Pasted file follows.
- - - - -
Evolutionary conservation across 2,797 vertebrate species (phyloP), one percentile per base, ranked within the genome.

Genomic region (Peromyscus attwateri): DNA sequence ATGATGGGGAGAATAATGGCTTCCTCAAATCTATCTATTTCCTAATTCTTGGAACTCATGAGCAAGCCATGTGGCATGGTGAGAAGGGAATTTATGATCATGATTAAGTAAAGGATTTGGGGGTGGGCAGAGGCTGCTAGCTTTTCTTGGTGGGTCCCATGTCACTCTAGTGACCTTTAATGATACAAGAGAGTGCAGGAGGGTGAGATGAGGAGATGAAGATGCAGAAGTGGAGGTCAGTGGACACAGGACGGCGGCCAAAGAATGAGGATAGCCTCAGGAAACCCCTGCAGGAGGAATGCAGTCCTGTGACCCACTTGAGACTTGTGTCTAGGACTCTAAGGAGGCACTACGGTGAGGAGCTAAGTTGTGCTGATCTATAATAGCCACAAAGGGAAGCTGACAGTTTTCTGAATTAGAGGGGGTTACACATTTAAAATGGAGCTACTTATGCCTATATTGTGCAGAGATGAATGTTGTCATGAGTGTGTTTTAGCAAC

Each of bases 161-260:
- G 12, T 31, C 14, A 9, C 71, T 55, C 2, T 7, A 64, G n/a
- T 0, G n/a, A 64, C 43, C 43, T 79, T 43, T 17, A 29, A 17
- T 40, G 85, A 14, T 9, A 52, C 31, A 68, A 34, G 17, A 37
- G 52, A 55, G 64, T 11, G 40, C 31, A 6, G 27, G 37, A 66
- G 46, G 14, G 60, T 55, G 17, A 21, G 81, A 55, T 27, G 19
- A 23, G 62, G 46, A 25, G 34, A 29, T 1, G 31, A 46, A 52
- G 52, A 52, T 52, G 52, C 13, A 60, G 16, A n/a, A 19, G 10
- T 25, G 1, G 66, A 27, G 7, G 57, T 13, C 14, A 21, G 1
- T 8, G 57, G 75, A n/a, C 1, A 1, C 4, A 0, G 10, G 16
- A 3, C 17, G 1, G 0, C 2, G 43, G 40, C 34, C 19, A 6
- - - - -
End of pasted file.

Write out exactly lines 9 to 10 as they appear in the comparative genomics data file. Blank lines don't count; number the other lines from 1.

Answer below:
- A 23, G 62, G 46, A 25, G 34, A 29, T 1, G 31, A 46, A 52
- G 52, A 52, T 52, G 52, C 13, A 60, G 16, A n/a, A 19, G 10